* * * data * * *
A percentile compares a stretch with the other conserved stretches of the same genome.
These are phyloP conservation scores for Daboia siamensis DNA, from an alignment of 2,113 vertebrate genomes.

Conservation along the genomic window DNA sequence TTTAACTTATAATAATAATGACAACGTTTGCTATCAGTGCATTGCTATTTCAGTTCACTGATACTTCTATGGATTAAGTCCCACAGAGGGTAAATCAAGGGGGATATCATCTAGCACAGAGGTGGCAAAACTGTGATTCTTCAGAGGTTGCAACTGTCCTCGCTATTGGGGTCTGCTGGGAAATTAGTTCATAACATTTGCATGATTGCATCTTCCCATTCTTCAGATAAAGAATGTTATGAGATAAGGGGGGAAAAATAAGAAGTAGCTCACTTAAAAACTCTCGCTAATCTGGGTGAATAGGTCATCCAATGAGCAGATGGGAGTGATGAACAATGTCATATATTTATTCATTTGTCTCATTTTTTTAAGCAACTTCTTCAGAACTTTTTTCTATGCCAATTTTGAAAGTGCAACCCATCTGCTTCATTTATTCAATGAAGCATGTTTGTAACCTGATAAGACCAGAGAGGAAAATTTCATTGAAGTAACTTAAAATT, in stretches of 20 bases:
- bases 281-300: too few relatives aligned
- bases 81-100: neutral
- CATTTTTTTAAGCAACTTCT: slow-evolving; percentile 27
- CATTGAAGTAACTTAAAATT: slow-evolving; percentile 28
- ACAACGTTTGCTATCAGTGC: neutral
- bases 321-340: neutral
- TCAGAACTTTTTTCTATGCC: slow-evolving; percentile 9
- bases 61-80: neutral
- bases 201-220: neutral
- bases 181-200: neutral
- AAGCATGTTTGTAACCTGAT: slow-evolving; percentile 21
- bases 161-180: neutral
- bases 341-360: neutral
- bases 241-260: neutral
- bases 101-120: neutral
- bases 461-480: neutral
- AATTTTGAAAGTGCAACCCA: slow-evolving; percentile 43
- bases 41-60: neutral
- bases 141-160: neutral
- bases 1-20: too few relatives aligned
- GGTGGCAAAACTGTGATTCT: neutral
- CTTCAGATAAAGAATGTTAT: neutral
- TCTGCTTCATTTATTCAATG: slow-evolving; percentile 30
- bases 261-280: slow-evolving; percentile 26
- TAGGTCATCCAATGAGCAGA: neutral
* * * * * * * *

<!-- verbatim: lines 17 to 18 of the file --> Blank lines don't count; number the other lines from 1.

- bases 241-260: neutral
- bases 101-120: neutral